Last week I proposed a methodology for defining market tops in Channel Surfing and in the follow-up, Update: Channel Surfing. I described it like this:
…characterized by a multi-month pattern within a rising market that has at least two significant touches (of the index or its Bollinger Band) of at least 1.5 standard deviations on the upper and lower extremes of a regression channel commencing after a post-correction new high. It’s capped off by a third touch on the lower boundary and subsequent return to at least the midline before a final plunge to new lows.
In playing around with the charts this weekend, I discovered another way of looking at these things. First, look at the SPX over the long-term — something I don’t do often enough.
Notice how the market has climbed pretty steadily since the depression (logarithmic scale.) It frequently departs, rising up from the trendline, but always falls back to the long-term slope. We see five touches (1932, 1944, 1949, 1974 and 1982) each marking the end of a significant correction/crash.
Consider the first such departure: 1932 – 1942. Follow along and we’ll play with some trendlines.
Here, I’ve drawn three trendlines (A, B & C) coming up from the period low. Each is drawn to a significant swing low, as is easily seen. These are called fan lines. You can probably see other spots that might justify one, but let’s go with these for now. Notice how they act as support in two or more spots. You can see that once the index finally drops through, these lines often act as resistance — they limit any further rebound.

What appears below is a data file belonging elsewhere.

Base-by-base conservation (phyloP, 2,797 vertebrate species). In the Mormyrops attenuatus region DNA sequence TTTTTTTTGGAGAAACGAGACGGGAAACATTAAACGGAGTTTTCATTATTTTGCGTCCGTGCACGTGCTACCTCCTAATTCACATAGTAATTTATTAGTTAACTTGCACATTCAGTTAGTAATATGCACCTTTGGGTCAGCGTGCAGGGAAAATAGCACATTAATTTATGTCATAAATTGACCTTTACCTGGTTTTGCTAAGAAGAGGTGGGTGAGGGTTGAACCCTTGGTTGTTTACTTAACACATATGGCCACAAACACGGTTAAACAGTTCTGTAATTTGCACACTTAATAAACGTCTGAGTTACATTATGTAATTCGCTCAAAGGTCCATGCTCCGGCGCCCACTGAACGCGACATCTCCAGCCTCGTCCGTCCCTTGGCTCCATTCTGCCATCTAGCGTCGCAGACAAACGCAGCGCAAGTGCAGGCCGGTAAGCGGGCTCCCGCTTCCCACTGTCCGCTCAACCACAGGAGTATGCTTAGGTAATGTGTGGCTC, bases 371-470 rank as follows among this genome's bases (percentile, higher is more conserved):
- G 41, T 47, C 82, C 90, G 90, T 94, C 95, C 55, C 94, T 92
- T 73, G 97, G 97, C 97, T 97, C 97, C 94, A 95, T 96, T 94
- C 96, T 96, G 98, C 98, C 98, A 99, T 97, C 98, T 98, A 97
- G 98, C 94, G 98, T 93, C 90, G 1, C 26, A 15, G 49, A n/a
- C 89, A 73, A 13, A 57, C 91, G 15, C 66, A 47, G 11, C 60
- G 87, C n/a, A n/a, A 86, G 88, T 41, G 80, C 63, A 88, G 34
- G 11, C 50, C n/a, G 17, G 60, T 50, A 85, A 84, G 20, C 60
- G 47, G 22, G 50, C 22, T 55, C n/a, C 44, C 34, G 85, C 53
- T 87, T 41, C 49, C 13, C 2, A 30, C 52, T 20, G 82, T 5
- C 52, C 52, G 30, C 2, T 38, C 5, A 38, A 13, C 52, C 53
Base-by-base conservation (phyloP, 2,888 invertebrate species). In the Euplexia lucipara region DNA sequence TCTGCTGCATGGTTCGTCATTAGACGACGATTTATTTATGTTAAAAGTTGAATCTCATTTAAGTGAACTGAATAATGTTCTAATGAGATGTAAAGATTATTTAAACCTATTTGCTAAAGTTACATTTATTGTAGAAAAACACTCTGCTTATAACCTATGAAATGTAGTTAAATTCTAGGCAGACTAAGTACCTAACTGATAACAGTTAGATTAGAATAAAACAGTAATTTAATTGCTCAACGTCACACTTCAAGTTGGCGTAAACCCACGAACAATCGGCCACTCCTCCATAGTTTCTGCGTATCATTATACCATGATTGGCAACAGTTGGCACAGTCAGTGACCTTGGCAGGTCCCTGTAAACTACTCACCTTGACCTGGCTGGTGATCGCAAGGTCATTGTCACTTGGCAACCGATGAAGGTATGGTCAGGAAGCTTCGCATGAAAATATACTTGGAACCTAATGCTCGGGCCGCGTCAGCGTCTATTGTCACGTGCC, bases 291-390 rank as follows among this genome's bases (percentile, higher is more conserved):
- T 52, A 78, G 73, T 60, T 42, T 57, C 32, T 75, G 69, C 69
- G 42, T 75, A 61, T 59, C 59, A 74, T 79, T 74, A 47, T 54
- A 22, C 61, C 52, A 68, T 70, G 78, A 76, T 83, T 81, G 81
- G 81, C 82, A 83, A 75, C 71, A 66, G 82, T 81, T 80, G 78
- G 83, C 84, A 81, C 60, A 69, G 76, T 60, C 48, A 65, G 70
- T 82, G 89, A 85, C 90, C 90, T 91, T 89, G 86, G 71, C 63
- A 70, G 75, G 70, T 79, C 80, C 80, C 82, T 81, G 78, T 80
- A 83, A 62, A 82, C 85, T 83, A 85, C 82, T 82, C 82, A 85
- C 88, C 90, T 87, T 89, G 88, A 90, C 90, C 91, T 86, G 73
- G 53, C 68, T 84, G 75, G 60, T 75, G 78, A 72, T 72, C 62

Next, we’ll add a few fan lines dropping down from the period high (D, E, F & G.) Notice how they act opposite to the fan lines from down below. That is, they act as resistance until the index drops through; they then act as support.
Notice how many of the fan lines act as support to the index at one time, then turn around and act as resistance later on. Now, let’s go crazy with them, and find all the other ones that seem “significant.” One such line would be between D and E. It’s an important low, although we wouldn’t know that until later. I’ve drawn in a handful that kind of pop out.